A set of cables tethers Ofis Arhitekti's micro-sized cabin in place, atop Mount Kanin, Slovenia. The prefabricated structure serves as a shelter for intrepid climbers. Photo: Janez Martincic
BABY, IT'S COLD OUTSIDE
When it comes to building types bound up with fantasies of retreat and restoration, the non plus ultra has to be the cabin.
Le Corbusier's iconic 1951 Cabanon in Roquebrune-Cap-Martin may have long entered the architectural imagination as the archetype for minimal, away-from-it-all living, but a number of recently completed projects internationally show how there's plenty of creative mileage left in small-scale architecture for splendid isolation.
Boots mandatory. Rifle optional.
What's in this newsletter? Event Agenda February 2017 Run to the Hills!: new cabin architecture Material Tendencies N°35: Claesson Koivisto Rune Further articles from the Architonic Magazine Inspiring Search Results N°61: Stoves Inspiring Spaces N°53: Detached houses Architecture and Design Projects on Architonic
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RUN TO THE HILLS!: NEW CABIN ARCHITECTURE Text: Simon Keane-Cowell
Trying to square your new year’s resolution to get out more with a desire to get away from it all? Your cabin waits...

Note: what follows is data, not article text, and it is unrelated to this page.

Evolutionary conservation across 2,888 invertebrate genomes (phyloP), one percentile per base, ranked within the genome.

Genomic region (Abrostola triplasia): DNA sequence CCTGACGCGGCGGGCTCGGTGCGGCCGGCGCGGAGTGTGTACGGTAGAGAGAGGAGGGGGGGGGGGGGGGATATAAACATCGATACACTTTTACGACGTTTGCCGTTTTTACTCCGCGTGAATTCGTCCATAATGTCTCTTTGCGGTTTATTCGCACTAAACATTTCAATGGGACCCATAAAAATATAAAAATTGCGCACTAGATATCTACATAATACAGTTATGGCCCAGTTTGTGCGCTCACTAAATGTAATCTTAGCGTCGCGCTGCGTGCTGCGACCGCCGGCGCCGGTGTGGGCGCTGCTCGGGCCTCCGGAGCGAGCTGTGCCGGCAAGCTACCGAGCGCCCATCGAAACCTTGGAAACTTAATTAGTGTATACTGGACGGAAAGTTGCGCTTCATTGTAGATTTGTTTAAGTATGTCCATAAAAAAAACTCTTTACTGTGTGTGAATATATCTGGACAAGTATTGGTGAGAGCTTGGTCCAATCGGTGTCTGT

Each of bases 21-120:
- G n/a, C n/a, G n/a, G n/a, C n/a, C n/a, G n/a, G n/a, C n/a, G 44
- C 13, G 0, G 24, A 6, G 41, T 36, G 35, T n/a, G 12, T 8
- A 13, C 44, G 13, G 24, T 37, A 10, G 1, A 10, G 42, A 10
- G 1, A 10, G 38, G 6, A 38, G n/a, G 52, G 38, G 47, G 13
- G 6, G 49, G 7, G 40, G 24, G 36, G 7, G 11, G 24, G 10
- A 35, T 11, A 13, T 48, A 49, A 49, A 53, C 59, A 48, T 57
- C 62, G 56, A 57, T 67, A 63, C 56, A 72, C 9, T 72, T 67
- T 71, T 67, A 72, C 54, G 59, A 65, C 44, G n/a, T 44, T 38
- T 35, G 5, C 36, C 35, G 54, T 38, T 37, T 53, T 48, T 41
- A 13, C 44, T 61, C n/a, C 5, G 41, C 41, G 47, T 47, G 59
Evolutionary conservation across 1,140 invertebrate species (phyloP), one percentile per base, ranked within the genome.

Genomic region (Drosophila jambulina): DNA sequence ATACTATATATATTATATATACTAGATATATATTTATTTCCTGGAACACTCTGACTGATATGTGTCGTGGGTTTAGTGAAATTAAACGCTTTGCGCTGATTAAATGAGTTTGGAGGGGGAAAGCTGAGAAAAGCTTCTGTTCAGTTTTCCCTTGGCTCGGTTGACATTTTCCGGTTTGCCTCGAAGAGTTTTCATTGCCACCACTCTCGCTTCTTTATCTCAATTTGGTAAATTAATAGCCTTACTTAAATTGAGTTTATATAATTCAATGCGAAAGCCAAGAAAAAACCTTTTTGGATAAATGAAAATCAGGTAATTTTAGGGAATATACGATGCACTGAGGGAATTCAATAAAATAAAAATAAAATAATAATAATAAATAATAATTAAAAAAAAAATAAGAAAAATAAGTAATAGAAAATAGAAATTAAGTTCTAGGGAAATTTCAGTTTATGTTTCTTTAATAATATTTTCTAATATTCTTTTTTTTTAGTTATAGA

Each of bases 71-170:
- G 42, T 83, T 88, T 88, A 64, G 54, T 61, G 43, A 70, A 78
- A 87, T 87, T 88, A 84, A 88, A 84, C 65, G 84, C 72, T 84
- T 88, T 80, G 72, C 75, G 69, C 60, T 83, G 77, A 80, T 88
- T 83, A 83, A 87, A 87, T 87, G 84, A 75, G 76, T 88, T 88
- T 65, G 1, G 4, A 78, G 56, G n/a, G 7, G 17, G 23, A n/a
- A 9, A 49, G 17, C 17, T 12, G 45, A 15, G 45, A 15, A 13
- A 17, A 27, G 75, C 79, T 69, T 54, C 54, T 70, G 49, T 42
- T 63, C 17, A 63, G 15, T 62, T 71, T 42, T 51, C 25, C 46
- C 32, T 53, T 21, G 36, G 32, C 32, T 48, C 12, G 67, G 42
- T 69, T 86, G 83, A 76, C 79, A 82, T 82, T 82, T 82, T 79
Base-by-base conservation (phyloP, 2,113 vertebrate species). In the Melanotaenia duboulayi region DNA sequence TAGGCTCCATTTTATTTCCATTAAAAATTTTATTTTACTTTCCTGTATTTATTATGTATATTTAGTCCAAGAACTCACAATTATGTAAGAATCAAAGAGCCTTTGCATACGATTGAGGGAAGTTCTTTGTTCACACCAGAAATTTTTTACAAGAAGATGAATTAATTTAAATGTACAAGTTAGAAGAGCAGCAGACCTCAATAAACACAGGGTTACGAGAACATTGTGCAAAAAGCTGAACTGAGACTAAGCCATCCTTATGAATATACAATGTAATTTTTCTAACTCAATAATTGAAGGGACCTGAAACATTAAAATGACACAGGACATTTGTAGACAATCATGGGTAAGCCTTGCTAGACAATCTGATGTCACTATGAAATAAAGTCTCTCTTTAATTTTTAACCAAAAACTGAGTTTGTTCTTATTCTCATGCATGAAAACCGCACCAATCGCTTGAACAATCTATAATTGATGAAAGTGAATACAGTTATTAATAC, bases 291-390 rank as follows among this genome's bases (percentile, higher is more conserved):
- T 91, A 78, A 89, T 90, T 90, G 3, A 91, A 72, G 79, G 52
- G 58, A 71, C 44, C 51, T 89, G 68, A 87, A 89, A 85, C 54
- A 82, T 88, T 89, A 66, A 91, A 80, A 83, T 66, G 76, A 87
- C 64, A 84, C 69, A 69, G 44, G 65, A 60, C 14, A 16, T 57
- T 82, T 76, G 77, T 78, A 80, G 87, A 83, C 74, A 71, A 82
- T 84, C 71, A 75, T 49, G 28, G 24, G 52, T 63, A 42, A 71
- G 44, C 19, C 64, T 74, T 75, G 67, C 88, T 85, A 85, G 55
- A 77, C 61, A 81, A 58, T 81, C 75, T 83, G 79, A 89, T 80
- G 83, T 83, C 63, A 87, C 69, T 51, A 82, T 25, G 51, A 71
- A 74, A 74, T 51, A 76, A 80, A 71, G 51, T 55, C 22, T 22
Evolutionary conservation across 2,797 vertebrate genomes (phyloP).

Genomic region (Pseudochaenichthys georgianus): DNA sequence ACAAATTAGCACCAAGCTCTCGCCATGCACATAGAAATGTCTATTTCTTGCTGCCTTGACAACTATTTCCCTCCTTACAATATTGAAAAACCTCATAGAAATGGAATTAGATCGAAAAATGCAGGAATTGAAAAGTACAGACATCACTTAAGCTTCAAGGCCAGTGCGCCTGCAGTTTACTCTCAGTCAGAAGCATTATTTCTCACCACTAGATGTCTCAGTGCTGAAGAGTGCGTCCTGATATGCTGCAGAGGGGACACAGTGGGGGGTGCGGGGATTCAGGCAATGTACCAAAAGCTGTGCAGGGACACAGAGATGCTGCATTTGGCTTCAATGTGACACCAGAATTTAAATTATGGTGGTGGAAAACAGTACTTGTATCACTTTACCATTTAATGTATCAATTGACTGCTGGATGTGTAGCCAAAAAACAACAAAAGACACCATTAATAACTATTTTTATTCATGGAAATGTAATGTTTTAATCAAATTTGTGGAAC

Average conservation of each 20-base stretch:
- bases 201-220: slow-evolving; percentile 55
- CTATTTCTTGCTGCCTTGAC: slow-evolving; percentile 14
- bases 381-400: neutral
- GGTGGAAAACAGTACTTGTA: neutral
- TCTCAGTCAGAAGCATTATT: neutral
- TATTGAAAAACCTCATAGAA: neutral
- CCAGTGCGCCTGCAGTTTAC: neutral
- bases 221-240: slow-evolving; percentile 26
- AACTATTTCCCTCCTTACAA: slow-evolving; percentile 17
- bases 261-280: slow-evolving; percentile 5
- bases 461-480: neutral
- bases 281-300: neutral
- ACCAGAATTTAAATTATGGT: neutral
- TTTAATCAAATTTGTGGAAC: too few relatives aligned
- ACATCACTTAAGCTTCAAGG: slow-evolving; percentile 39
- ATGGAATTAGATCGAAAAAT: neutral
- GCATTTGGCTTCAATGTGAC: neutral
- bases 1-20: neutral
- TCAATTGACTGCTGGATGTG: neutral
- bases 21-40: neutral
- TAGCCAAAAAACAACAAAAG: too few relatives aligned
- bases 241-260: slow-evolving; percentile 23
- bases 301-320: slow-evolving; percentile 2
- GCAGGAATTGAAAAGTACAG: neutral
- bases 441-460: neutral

Studio Padron's black-timber-clad Hemmelig Rom (Norwegian for 'secret room’), which functions as stand-alone guest room and library on the grounds of a holiday home in Upstate New York. Photo: Jason Koxvold
Geopolitical turbulence isn’t the half of it.
Factor in the increasing stress levels that attend modern urban life, not to mention winter and its vitamin-D-stripping cruelty, and you’d be forgiven for wanting to seek out some splendid isolation. Man, nature, and a whole lot of wood.
Three wooden bunks with a view: the pared-down interior of Ofis Arhitekti's super-small cabin on Mount Kanin in Slovenia, which had to be airlifted into place. Photo: Janez Martincic
Architectural grandee Le Corbusier understood how the simple life could achieved in built form when he designed his Cabanon – the minimal-is-beautiful, programmatically perfect holiday cabin on the Côte d’Azur, which, 65 years after its construction, still serves as a creative touchstone for micro architecture today. (The design process was, allegedly, diminutive too, taking under an hour.)
Swedish trio of architects Mårten Claesson, Eero Koivisto and Ola Rune apply their creative skills not only in the designing of buildings, furniture, lighting and smaller objects, but also in the development of accompanying business processes.
Architonic met up with the multidisciplinary architecture and design studio to dip a toe into the nordic design landscape.
Mårten Claesson: Wood perhaps. After all, we are from Scandinavia. We are pretty accustomed to working with wood. It has a kind of warmth.
Eero Koivisto: I am a little bit excited about concrete right now. I like that it is a very plastic material that allows you to create different shapes.